First Nations women need community-led solutions not prisons, roundtable hears

Tyler Mitchell By Tyler Mitchell Jun27,2024
First Nations women have banded together to demand action from the government on the treatment of Indigenous women in prisons.

On Wednesday, former prisoners and community groups shared stories at a roundtable held in the Senate committee room of Parliament House in Canberra.

Independent community organisation Sisters Inside told the Truth Telling Yarns: Women in Prison roundtable on Wednesday that Indigenous women were deprived of human rights in prison.
First Nations communities needed to be given the power to help their own people, the group’s chief executive Debbie Kilroy said.
“Communities need to be re-imagined by themselves to build modes of safety and security without any castle (law enforcement) tentacles,” Ms Kilroy said.
“It’s about addressing harm that’s been perpetrated, particularly against Aboriginal and Torres Strait Islander women in this country since the invasion and ongoing genocide.”

Indigenous women and girls are likely the most imprisoned female group in the world, with Australian Bureau of Statistics figures showing they account for two in five incarcerated in Australia.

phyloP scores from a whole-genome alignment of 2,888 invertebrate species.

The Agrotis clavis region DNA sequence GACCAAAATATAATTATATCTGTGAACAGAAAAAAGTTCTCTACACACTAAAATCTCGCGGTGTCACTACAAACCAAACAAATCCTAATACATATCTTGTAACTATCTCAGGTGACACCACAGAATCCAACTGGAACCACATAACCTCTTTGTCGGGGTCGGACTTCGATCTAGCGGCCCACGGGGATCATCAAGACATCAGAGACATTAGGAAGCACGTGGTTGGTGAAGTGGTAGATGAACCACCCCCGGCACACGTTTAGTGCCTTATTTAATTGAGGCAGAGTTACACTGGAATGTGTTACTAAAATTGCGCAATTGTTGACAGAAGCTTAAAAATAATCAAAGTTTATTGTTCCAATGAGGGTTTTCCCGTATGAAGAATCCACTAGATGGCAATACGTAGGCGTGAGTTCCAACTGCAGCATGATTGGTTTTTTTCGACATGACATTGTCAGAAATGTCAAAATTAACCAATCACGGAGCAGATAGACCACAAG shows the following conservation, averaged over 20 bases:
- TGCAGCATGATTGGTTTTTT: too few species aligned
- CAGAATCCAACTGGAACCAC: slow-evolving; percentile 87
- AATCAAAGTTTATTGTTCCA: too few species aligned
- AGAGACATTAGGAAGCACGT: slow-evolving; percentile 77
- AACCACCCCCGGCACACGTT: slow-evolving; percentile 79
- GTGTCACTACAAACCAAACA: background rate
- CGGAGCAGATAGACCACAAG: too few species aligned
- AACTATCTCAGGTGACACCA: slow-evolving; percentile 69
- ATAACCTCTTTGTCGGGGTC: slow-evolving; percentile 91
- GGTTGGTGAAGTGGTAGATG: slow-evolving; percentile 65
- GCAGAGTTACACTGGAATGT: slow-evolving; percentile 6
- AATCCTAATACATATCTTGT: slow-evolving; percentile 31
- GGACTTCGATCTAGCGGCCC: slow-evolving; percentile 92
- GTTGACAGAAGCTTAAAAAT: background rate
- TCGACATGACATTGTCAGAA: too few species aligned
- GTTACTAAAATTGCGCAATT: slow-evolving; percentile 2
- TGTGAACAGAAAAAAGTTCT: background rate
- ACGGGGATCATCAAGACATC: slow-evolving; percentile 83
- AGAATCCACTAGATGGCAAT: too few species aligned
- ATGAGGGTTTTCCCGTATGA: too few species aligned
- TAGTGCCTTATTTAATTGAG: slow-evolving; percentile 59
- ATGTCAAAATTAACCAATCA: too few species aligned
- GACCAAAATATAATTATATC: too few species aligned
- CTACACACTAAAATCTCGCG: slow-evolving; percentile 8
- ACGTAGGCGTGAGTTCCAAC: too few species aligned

First Nations women account for more than 40 per cent of the incarcerated women population, with over 80 per cent of them being mothers.
The incarceration of Indigenous women was described by those in attendance as a “crisis”, and likened to the Stolen Generations with many jailed mothers denied custody of their children.
One formerly detained woman told the roundtable that on the day she was released, her baby was taken away and put into child protection.
Among the roundtable’s speakers was senator Lidia Thorpe, a Gunnai, Gunditjmara and Djab Wurring woman who said jail and police were not the answer.
“Communities can self-determine their own destiny, their own solutions,” said Senator Thorpe, who co-chaired the discussion with senator Fatima Payman and MP Bridget Archer.
The need for community-based intervention programs was highlighted in a report released by the Justice Reform Initiative in March.
The Jailing is Failing report pointed to research showing early intervention programs could reduce offending among at-risk populations by 50 per cent, stopping them from becoming entangled in the justice system.
Ms Kilroy said enough is enough on the government’s inaction.

“We just need a government that has got the guts to put their money where their mouth is and actually act,” she said.

Tyler Mitchell

By Tyler Mitchell

Tyler is a renowned journalist with years of experience covering a wide range of topics including politics, entertainment, and technology. His insightful analysis and compelling storytelling have made him a trusted source for breaking news and expert commentary.

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